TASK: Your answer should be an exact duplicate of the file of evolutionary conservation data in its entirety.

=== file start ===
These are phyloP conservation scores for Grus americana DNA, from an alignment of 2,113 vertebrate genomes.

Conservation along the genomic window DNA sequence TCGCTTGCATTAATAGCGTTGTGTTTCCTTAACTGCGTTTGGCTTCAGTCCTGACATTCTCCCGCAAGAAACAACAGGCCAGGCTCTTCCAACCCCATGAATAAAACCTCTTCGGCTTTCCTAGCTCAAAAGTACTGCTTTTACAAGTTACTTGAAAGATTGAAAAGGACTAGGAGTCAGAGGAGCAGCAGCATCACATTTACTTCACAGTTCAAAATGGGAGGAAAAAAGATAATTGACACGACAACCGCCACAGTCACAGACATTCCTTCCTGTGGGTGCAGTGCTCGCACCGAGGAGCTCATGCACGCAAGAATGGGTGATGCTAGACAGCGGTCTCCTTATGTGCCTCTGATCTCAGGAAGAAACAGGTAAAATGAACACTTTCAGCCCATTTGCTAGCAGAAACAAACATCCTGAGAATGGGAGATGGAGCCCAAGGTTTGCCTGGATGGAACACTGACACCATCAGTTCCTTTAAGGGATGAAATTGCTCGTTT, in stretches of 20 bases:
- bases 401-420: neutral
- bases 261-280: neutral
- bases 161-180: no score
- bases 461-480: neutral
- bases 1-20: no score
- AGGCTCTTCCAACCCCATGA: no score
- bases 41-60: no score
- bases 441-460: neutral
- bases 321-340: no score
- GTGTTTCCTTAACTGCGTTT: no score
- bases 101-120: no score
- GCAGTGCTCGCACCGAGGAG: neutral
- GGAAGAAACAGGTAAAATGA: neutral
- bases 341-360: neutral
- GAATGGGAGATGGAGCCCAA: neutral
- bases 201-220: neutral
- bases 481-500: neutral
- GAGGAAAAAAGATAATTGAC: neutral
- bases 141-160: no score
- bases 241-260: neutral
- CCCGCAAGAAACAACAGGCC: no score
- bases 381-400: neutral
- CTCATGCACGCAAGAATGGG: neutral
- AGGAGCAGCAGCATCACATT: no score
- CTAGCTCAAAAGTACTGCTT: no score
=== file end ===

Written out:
These are phyloP conservation scores for Grus americana DNA, from an alignment of 2,113 vertebrate genomes.

Conservation along the genomic window DNA sequence TCGCTTGCATTAATAGCGTTGTGTTTCCTTAACTGCGTTTGGCTTCAGTCCTGACATTCTCCCGCAAGAAACAACAGGCCAGGCTCTTCCAACCCCATGAATAAAACCTCTTCGGCTTTCCTAGCTCAAAAGTACTGCTTTTACAAGTTACTTGAAAGATTGAAAAGGACTAGGAGTCAGAGGAGCAGCAGCATCACATTTACTTCACAGTTCAAAATGGGAGGAAAAAAGATAATTGACACGACAACCGCCACAGTCACAGACATTCCTTCCTGTGGGTGCAGTGCTCGCACCGAGGAGCTCATGCACGCAAGAATGGGTGATGCTAGACAGCGGTCTCCTTATGTGCCTCTGATCTCAGGAAGAAACAGGTAAAATGAACACTTTCAGCCCATTTGCTAGCAGAAACAAACATCCTGAGAATGGGAGATGGAGCCCAAGGTTTGCCTGGATGGAACACTGACACCATCAGTTCCTTTAAGGGATGAAATTGCTCGTTT, in stretches of 20 bases:
- bases 401-420: neutral
- bases 261-280: neutral
- bases 161-180: no score
- bases 461-480: neutral
- bases 1-20: no score
- AGGCTCTTCCAACCCCATGA: no score
- bases 41-60: no score
- bases 441-460: neutral
- bases 321-340: no score
- GTGTTTCCTTAACTGCGTTT: no score
- bases 101-120: no score
- GCAGTGCTCGCACCGAGGAG: neutral
- GGAAGAAACAGGTAAAATGA: neutral
- bases 341-360: neutral
- GAATGGGAGATGGAGCCCAA: neutral
- bases 201-220: neutral
- bases 481-500: neutral
- GAGGAAAAAAGATAATTGAC: neutral
- bases 141-160: no score
- bases 241-260: neutral
- CCCGCAAGAAACAACAGGCC: no score
- bases 381-400: neutral
- CTCATGCACGCAAGAATGGG: neutral
- AGGAGCAGCAGCATCACATT: no score
- CTAGCTCAAAAGTACTGCTT: no score